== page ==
Project Orbis: Partnering With International Regulatory Agencies to Bring Earlier Global Access to Novel Cancer Treatments

Get Permission

OCE Insights is an occasional department developed for The ASCO Post by members of the Oncology Center of Excellence (OCE) at the U.S. Food and Drug Administration (FDA). In this installment, Preeti Narayan, MD, a medical oncologist and clinical reviewer on the Breast and Gynecologic Disease Team, Division of Oncology; Dianne Spillman, BS, Associate Director for Global Regulatory Outreach; Lauren Hotaki, PharmD, BCPS, BCIDP, Senior Regulatory Health Project Manager; R. Angelo De Claro, MD, Associate Director for Global Clinical Sciences; and Richard Pazdur, MD, Director of the OCE, explore the collaboration between the FDA and international regulatory agencies aimed at enabling communication on various issues related to drug development, approvals, and policy unique to each agency.

Update on Project Orbis

What is Project Orbis?

Project Orbis was initiated in May 2019 by the OCE with a vision to provide a framework for concurrent submission and review of oncology products among international partners. A key goal of this project is to accelerate the availability of novel cancer treatments to patients globally.

Did the FDA have international collaborations before the formation of Project Orbis?

Although the Project Orbis initiative was formed recently, collaboration with international agencies and the FDA has been ongoing for many years. In 2004, the FDA’s Office of Hematology and Oncology Products, now known as the Office of Oncologic Diseases,1 and the European Medicines Agency began holding regular teleconferences under a confidentiality agreement to allow for exchange of information and collaboration on specific topics related to applications under review. This “oncology cluster” was progressively expanded to include Health Canada (HC), Japan’s Pharmaceuticals and Medical Devices Agency, Australia’s Therapeutic Goods Administration (TGA), and Swissmedic (SMC).

Benefits of Project Orbis

What are the benefits of Project Orbis?

Pivotal clinical trials in oncology are commonly conducted internationally, and these global trials are important for investigating the safety and effectiveness of cancer drugs for approval in the United States. Further drug development may benefit by establishing a greater uniformity of new global standards of treatment, leading to the optimal design of these important trials.

Collaboration among international regulatory agencies may allow patients with cancer to receive earlier access to products in other countries, where there may be significant delays in regulatory submissions. Development of anticancer therapies may be slowed due to varying standards of care across the world, and this can impact the design and conduct of trials. With a framework for near-concurrent submission and review of oncology drugs, Project Orbis facilitates a collaborative review to identify any regulatory divergence across review teams at each participating agency.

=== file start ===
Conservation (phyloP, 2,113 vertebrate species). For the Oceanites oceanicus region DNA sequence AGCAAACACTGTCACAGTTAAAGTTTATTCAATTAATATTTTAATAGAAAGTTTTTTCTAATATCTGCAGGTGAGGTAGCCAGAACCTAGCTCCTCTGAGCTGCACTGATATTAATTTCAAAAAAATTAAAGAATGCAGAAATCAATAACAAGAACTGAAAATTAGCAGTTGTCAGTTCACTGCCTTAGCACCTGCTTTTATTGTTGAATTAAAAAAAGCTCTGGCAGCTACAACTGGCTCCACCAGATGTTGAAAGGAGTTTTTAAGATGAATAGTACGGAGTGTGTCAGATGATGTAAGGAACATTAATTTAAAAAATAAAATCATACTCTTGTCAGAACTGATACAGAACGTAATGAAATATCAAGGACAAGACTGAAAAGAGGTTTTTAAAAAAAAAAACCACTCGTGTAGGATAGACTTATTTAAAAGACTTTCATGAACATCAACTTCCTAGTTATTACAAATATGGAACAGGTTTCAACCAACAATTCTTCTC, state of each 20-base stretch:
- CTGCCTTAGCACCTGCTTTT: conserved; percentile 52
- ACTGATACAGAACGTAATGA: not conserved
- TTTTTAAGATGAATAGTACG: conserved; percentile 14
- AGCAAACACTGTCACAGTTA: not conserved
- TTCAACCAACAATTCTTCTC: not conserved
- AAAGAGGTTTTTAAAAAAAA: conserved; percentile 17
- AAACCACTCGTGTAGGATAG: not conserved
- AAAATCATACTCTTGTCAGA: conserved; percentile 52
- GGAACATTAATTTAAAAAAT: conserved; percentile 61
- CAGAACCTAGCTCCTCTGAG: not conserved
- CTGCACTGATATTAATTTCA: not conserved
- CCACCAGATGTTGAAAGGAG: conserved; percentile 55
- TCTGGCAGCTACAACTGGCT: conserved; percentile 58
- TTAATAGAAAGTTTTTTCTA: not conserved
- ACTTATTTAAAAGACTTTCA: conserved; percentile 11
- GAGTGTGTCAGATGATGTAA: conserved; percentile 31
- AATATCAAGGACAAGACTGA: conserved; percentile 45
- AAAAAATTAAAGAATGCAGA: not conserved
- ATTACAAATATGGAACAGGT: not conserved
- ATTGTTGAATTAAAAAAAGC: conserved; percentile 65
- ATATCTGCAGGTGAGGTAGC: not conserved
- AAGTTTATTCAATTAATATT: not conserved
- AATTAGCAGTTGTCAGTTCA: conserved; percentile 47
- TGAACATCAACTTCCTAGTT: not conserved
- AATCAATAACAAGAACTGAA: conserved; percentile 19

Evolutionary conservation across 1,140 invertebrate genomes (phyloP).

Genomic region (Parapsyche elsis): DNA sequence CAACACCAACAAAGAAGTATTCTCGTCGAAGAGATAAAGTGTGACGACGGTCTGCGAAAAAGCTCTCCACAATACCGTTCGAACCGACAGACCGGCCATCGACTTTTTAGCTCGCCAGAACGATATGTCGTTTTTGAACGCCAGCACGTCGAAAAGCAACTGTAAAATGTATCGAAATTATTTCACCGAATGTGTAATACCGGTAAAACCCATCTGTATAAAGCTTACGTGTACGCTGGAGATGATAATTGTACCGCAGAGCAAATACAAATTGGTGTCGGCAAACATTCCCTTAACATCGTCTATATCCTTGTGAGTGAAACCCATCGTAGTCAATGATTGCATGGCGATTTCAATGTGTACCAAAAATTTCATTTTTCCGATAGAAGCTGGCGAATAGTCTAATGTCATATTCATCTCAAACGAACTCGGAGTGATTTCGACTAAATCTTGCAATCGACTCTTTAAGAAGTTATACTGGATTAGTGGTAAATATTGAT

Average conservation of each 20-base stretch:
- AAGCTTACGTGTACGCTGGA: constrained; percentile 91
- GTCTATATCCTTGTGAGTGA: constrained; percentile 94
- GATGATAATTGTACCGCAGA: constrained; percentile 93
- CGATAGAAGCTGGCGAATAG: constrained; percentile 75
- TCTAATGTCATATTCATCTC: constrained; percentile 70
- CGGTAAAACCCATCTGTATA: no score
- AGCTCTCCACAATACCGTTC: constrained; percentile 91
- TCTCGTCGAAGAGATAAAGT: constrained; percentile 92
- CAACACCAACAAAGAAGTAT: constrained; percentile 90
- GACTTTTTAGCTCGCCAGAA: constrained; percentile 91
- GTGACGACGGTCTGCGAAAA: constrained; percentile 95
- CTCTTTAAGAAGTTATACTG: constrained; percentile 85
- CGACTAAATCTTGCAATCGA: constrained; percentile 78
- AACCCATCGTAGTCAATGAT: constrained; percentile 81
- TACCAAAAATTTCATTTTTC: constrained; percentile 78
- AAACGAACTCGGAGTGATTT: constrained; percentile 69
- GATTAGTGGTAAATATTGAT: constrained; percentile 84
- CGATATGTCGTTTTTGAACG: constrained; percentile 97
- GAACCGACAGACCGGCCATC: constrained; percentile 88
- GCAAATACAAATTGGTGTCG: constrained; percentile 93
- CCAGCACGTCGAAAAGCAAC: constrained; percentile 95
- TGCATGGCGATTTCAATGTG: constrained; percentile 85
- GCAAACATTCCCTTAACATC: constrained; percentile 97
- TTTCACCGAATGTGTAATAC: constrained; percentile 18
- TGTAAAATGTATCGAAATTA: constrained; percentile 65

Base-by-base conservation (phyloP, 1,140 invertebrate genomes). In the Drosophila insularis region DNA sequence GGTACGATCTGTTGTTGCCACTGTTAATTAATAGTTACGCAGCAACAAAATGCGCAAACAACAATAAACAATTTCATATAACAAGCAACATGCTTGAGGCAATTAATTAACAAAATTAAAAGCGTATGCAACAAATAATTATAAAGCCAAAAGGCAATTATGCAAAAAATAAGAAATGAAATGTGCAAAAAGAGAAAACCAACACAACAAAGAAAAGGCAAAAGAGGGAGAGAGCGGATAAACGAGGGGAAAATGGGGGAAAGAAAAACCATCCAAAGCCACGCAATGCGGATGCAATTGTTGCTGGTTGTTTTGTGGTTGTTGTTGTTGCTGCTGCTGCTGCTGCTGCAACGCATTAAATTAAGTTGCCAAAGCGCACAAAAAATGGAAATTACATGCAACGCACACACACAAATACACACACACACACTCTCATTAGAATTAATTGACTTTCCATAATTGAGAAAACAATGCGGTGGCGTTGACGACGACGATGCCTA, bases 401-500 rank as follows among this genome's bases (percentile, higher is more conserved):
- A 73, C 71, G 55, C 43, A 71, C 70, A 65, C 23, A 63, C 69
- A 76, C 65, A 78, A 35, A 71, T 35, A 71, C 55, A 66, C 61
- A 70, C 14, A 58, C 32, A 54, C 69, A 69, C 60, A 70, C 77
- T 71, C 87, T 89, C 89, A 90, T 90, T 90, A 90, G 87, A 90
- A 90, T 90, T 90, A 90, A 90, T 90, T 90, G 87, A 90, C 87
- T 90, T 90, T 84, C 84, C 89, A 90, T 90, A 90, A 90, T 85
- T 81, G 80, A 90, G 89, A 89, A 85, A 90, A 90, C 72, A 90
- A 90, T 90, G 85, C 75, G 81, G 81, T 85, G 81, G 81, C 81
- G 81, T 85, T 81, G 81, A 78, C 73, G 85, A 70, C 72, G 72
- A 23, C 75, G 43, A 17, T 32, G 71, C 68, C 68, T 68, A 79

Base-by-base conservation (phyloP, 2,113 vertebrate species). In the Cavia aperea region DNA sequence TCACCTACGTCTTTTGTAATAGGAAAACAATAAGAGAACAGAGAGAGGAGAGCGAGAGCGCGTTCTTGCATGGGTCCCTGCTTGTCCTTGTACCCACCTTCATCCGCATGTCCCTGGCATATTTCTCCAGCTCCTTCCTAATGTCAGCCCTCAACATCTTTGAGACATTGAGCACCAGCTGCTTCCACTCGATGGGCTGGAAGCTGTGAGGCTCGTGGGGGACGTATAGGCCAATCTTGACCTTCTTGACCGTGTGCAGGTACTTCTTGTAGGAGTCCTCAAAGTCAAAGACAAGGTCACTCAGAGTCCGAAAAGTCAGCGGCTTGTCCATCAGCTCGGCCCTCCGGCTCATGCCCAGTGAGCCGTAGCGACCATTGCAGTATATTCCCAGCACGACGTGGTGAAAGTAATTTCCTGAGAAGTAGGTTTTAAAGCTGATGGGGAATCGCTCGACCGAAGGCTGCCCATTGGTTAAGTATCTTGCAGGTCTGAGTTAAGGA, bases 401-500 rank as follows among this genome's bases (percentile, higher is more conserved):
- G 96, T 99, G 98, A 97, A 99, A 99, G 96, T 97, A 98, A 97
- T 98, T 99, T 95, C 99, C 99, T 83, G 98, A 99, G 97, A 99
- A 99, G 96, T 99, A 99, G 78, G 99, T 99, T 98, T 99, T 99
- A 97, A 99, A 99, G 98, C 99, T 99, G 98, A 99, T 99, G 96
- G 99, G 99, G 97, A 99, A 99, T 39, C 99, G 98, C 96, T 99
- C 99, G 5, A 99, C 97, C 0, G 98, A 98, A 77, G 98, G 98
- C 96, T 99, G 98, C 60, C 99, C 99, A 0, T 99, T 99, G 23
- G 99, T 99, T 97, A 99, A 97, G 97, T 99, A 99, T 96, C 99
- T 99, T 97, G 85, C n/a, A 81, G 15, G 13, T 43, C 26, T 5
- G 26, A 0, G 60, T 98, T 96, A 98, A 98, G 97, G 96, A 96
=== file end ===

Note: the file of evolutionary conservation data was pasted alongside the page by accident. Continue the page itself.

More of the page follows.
Applications and Review Process

What are the types of applications considered for Project Orbis and the general review process?

Potential applications appropriate for this pilot are either identified by the FDA or can be suggested by companies and then reviewed by the FDA for appropriateness for inclusion in the project. Once the company has agreed to participate, Project Orbis partners are contacted to see whether they are interested and/or able to participate.

Drug applications can include those that are new molecular entities (ie, no prior approval for any indication) or supplemental applications for a new indication for a drug or treatment that already has a prior approval. For applications already under FDA review, there is also a pathway for a “modified Orbis” or “Type B Orbis,” where any Project Orbis partners who receive the application later but still overlap with the FDA review can communicate with the FDA on major review issues. If an application has already been reviewed by the FDA and approval action has been taken, there is a “Type C” pathway, where a written report alone will be provided to Project Orbis partners.

Once an application is chosen to be part of Project Orbis, regular teleconferences between the participating agencies are conducted to discuss any safety and/or efficacy concerns. For the FDA, the review process remains the same, irrespective of whether it is under Project Orbis, and the FDA conducts its own usual review of the drug application. The FDA also continues to incorporate other pilot projects such as the Assessment Aid and Real-time Oncology Review into Project Orbis reviews, if deemed appropriate and companies agree to participate.2-4

An important aspect of the process is that each regulatory participant involved in a Project Orbis application ultimately determines the decision on whether to approve a treatment in its country, as well as the pathway of the approval. Similarly, labeling of the drug is done independently within each regulatory agency and country. Regulatory decisions may occur as simultaneous actions across all Project Orbis partners, if resources permit, but this is not mandated.

Approvals Under Project Orbis

What are some of the approvals that have occurred under this new initiative?

The first Project Orbis action took place on September 17, 2019, in conjunction with Australia’s TGA and HC. An approval was granted to lenvatinib in combination with pembrolizumab for the treatment of patients with advanced endometrial carcinoma that is not microsatellite instability–high or mismatch repair–deficient and who have disease progression following prior systemic therapy but are not candidates for curative surgery or radiation therapy.5 This was a “Type A” Orbis, with the FDA and TGA granting approval on September 17, 2019, and HC granting approval on September 20, 2019.

“Each regulatory participant involved in a Project Orbis application ultimately determines the decision on whether to approve a treatment in its country, as well as the pathway of the approval.”
— Preeti Narayan, MD, and colleagues

Tweet this quote